Florida Police Department Sued for Beating Man after High Speed Chase

Is being sued amidst claims several of their officers brutally beat a man in August 2014 after a high speed chase.

The plaintiff, Byron Harris, alleges in the suit that he was severely beaten and that Boynton Beach Police Chief Jeffrey Katz wanted to get rid of the helicopter video that captured the beat down.

The lawsuit was filed this week. All charges against Harris were dismissed once prosecutors learned of the beating.

On Aug. 20, 2014, Harris ran a stop sign which prompted Boynton Beach police officer Justin Harris to initiate a traffic stop. Apparently, Harris had warrants and drove off, prompting a chase.

[__During the chase,__](http://www.gossipextra.com/2016/01/05/boynton-beach-police-sued-by-motorist-beaten-after-car-chase-5537/) Harris struck Officer Jeff Williams as he was attempting to lay out stop sticks; Officer Williams was severely injured.

It was then that Harris finally stopped his vehicle and put his hands up, initiating surrender.

But several officers rushed towards Harris’s vehicle and threw him to the ground, while violently hitting, punching, kicking, kneeing, and tasering him.

The video from a police helicopter pans away from the scene once the beating starts.

The lawsuit goes on to detail how several other officers from the Florida police department stood nearby watching the beating take place without intervening to stop the attack.

In his lawsuit, Harris also alleges that officers submitted fabricated police reports that were, “false, laden with omissions, and which stated that the plaintiff and his passengers resisted arrest, refused to exit the vehicle and otherwise fought with officers.”

Byron was arrested and faced charges of aggravated battery on a law-enforcement officer, fleeing and eluding police, violating probation and resisting arrest without violence. Months later, all charges were dropped because of the excessive force used against Harris by the Boynton Beach Police Department.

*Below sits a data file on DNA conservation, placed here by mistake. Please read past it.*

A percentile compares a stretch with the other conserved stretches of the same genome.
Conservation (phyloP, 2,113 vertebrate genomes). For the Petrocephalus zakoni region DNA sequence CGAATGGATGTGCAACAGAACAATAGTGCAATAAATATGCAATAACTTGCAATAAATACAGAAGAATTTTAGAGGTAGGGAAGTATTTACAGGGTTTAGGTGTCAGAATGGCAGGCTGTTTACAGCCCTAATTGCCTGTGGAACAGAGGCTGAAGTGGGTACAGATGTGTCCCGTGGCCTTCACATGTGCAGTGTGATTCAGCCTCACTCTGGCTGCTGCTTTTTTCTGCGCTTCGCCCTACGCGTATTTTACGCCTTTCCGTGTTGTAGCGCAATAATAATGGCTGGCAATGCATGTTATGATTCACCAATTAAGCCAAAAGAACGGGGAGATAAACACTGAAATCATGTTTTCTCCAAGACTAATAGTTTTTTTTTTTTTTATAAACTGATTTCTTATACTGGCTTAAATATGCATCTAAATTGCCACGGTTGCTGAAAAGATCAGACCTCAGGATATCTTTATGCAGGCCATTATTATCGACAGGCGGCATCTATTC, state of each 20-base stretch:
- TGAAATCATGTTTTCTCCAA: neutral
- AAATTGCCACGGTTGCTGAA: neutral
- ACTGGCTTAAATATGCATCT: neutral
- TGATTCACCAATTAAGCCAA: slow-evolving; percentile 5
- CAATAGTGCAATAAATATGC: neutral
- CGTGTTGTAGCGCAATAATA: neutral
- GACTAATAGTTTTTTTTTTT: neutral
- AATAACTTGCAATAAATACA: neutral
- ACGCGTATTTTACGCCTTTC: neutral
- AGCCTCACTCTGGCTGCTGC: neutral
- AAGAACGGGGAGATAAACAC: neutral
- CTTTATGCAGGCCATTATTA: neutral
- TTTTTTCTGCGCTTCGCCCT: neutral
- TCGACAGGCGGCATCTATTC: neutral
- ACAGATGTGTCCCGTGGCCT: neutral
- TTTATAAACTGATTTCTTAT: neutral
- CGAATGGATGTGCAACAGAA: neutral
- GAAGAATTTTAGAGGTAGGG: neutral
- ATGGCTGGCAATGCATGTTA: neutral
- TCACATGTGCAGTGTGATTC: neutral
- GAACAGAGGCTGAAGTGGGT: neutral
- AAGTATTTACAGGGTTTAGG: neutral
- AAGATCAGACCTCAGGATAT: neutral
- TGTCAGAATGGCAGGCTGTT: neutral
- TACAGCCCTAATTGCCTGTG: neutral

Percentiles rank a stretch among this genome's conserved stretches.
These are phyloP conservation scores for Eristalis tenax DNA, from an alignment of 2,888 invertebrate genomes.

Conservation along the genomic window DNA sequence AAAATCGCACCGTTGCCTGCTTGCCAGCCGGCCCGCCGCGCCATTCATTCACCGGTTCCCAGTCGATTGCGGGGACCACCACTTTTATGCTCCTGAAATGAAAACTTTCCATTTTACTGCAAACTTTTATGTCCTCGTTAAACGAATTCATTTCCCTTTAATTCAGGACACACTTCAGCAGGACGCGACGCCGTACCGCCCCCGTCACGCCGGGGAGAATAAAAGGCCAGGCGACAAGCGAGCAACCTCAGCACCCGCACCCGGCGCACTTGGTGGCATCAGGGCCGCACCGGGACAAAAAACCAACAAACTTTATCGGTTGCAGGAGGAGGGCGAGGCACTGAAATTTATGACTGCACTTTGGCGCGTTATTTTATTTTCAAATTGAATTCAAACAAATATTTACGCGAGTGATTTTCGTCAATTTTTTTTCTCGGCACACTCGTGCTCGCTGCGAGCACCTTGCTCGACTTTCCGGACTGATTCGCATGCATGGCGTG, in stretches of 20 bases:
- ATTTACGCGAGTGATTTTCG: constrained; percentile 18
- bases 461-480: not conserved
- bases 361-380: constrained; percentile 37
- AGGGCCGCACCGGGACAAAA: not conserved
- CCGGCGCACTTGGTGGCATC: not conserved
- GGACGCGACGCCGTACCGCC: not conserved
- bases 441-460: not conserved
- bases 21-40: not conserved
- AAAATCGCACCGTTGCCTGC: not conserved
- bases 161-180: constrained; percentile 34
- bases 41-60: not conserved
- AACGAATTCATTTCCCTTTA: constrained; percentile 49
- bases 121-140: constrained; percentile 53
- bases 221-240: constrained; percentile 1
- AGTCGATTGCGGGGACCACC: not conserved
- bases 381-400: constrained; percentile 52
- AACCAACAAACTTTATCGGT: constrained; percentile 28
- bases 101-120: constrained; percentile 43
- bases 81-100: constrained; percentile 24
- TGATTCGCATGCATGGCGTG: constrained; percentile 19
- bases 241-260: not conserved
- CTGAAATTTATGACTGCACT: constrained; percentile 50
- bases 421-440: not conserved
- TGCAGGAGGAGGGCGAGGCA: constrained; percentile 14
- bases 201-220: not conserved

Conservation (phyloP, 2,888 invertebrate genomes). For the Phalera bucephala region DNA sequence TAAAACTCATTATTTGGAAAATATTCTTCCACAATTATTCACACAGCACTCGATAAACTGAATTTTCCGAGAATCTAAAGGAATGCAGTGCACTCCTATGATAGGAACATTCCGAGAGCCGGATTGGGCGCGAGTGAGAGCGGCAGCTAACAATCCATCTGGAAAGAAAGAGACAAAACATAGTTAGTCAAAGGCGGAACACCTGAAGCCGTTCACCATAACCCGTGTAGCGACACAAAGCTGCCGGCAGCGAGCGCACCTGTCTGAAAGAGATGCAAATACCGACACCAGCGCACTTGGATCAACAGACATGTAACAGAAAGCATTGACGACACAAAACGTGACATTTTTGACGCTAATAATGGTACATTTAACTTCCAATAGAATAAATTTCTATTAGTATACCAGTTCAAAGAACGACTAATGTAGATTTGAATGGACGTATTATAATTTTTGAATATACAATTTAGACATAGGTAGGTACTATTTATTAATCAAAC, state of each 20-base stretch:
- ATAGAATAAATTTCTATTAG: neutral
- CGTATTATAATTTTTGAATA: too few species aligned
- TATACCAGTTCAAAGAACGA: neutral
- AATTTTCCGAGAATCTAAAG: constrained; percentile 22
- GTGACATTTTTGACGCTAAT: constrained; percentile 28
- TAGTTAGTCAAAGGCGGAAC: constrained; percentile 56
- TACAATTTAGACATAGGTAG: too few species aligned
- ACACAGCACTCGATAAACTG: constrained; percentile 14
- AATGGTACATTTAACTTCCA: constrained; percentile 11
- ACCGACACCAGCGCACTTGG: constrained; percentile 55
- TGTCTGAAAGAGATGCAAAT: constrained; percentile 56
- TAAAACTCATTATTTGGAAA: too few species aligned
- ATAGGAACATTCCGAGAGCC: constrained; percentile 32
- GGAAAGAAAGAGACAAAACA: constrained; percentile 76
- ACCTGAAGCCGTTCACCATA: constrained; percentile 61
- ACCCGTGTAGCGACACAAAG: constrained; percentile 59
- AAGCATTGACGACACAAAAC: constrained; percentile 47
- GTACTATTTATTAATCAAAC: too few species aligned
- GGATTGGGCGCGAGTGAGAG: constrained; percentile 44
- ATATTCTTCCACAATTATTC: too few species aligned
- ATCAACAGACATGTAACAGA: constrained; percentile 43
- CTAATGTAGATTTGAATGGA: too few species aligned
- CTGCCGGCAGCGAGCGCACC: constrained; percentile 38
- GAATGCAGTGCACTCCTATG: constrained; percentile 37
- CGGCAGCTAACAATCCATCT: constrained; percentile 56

__**Boynton Police Department is Melting Pot for Misconduct**__

Boynton Beach Police Chief Jeffrey Katz called on the FBI to investigate the matter. But what is alarming is the fact that Chief Katz attempted to dispose of the video, according to a veteran police officer who claimed he was retaliated against for speaking to the FBI about the incident.

Boynton Beach Police Sergeant Leif Broberg filed his suit in October, according to [__CBS Miami.__](http://miami.cbslocal.com/2015/10/15/officer-says-hes-being-punished-for-speaking-with-fbi/)

> A longtime Boynton Beach Police officer says his job is in jeopardy after he accused high-ranking members of the department of trying to cover up a video of an arrest and he’s filing a suit over it.

> The lawsuit is against the city and Police Chief Jeffrey Katz since he says they are threatening to fire him.

> Sgt. Leif Broberg, a 24-year veteran with the department, was placed on administrative leave in May after he spoke to federal investigators. South Florida media outlets are reporting that Broberg filed a lawsuit earlier this month.

> Broberg says he is being punished for talking to FBI agents about an August 2014 video that he says shows officers beating and kicking suspect Byron Harris after a high-speed chase.

The only reason the video was finally released was because relentless defense attorney’s for Harris continued to file public records request to retrieve it.

In retaliation for “snitching” Chief Katz threatened to fire Sgt. Broberg.

The Chief wrote to city leaders referring to Sgt. Broberg:

” [He] exhibited conduct unbecoming of an officer, unsatisfactory conduct, insubordination, neglect of duty and other actions that could easily affect the order, efficiency and safe operation of the city’s business.”

In his suit, Broberg accuses the chief of tortious interference and Whistleblower Protect Act violations.

https://youtu.be/nvqijiob4Ak

- Advertisement -

Is being sued amidst claims several of their officers brutally beat a man in August 2014 after a high speed chase.

The plaintiff, Byron Harris, alleges in the suit that he was severely beaten and that Boynton Beach Police Chief Jeffrey Katz wanted to get rid of the helicopter video that captured the beat down.

The lawsuit was filed this week. All charges against Harris were dismissed once prosecutors learned of the beating.

On Aug. 20, 2014, Harris ran a stop sign which prompted Boynton Beach police officer Justin Harris to initiate a traffic stop. Apparently, Harris had warrants and drove off, prompting a chase.